Rainbeau Decker is a Hailey resident.
By RAINBEAU DECKER
It is unfortunate really, the first thing I noticed when I moved into this beautiful area was the numerous torn, tattered and unlit American flags.
I'm new to the community, due to my husband's recent deployment to Iraq. I'm a proud Army wife, and proud temporary single mother of two little "army brats." You will probably see me stumbling with packages on my weekly visits to the post office, or perhaps recognize my children by a shirt that reads "My Daddy is Defending Your Freedom." It's possible you will even be around when my soldier gets a chance to come home for R&R halfway through his 15-month tour.
One thing you should know about me is that I am patriotic. Patriotism and support for our troops is always at the top of my list, especially during a time of war. Nothing bothers me more than seeing our sacred flag being treated with disrespect. I realize that community members are not out stomping on the flag, or leaving it on the ground, but as I drive around and notice one flag after another torn, tattered, faded and left in the dark, it hurts me to the soul.
My husband is currently serving our country, as generations after generation of veterans have also done for us. Please take note of the following "etiquette" to caring for our American flag. Perhaps, if one month from now I still spot this symbol of my freedom waving in the dark, or flying with frayed edges, I'll visit your door personally and ask you to make changes to your current show of patriotism.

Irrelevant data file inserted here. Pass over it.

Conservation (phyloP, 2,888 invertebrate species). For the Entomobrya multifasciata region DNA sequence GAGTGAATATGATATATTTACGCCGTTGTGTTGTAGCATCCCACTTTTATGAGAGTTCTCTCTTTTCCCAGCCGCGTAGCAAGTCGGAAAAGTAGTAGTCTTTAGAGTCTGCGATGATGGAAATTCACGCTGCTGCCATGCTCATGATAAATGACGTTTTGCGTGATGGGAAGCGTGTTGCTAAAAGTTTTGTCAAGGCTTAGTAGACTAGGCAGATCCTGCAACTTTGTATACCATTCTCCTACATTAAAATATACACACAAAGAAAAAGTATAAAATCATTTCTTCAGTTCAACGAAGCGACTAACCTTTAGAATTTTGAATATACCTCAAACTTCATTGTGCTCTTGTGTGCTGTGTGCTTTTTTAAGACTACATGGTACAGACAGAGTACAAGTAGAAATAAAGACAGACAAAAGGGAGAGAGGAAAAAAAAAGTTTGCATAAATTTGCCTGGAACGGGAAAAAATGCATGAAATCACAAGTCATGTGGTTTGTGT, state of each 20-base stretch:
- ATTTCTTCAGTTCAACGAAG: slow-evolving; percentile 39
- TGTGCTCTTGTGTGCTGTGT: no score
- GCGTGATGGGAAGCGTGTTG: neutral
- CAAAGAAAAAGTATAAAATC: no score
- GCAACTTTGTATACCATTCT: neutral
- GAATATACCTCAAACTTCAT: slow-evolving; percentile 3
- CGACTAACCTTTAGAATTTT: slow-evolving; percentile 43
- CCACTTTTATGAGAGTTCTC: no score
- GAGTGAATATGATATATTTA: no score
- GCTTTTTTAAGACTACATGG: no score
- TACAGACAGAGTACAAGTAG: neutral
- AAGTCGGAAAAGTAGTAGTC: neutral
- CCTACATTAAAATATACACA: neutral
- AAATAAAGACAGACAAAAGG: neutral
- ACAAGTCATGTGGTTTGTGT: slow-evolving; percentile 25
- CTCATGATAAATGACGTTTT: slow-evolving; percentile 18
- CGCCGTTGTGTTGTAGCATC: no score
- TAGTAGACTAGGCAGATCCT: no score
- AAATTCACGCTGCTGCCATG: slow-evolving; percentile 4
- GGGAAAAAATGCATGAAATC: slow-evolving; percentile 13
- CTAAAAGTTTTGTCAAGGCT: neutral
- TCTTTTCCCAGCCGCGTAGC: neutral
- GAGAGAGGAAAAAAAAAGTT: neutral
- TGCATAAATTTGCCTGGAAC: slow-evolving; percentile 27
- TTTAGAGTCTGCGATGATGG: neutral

Those of you who are flying your flag proudly and properly, I thank you. I find comfort in the Old Glory, and I hope others can as well. And for those who don't own a flag, I urge you to find a way to fly her proudly. Be proud Americans. It doesn't have to be 9/11 or the Fourth of July to show your support and pride.
Rules to Remember:
- A flag should be flown from sunrise to sunset; it should only be flown in darkness if illuminated and flown in bad weather only if made of all-weather material.
- A flag should never be used for advertising purposes. Also, advertising signs should not be attached or fastened to the same staff that the flag is flown.
- Flags should be dry cleaned if soiled.
- Flags need to be replaced or repaired immediately if ripped, torn, or faded. You can cut off ragged ends and re-hem as long as the flag still looks proportionate in size. You can also sew together stripes if they come apart in the wind.
- The flag should never touch anything beneath it, including the ground, the floor, water or merchandise.
- The flag should always be allowed to flow freely. (Unwrap your flag if the wind has blown it around the pole.)
- The flag, when it is in such condition that it is no longer a fitting emblem for display, should be destroyed in a dignified way, preferably by burning. · The flag should be displayed on all days, especially on: New Year's Day; Martin Luther King Jr. Day; Lincoln's birthday; Washington's birthday; Armed Forces Day; Memorial Day (half-staff until noon); Flag Day, June 14; Independence Day; Labor Day; Columbus Day; Veterans Day, Nov. 11; Thanksgiving Day; and Christmas Day.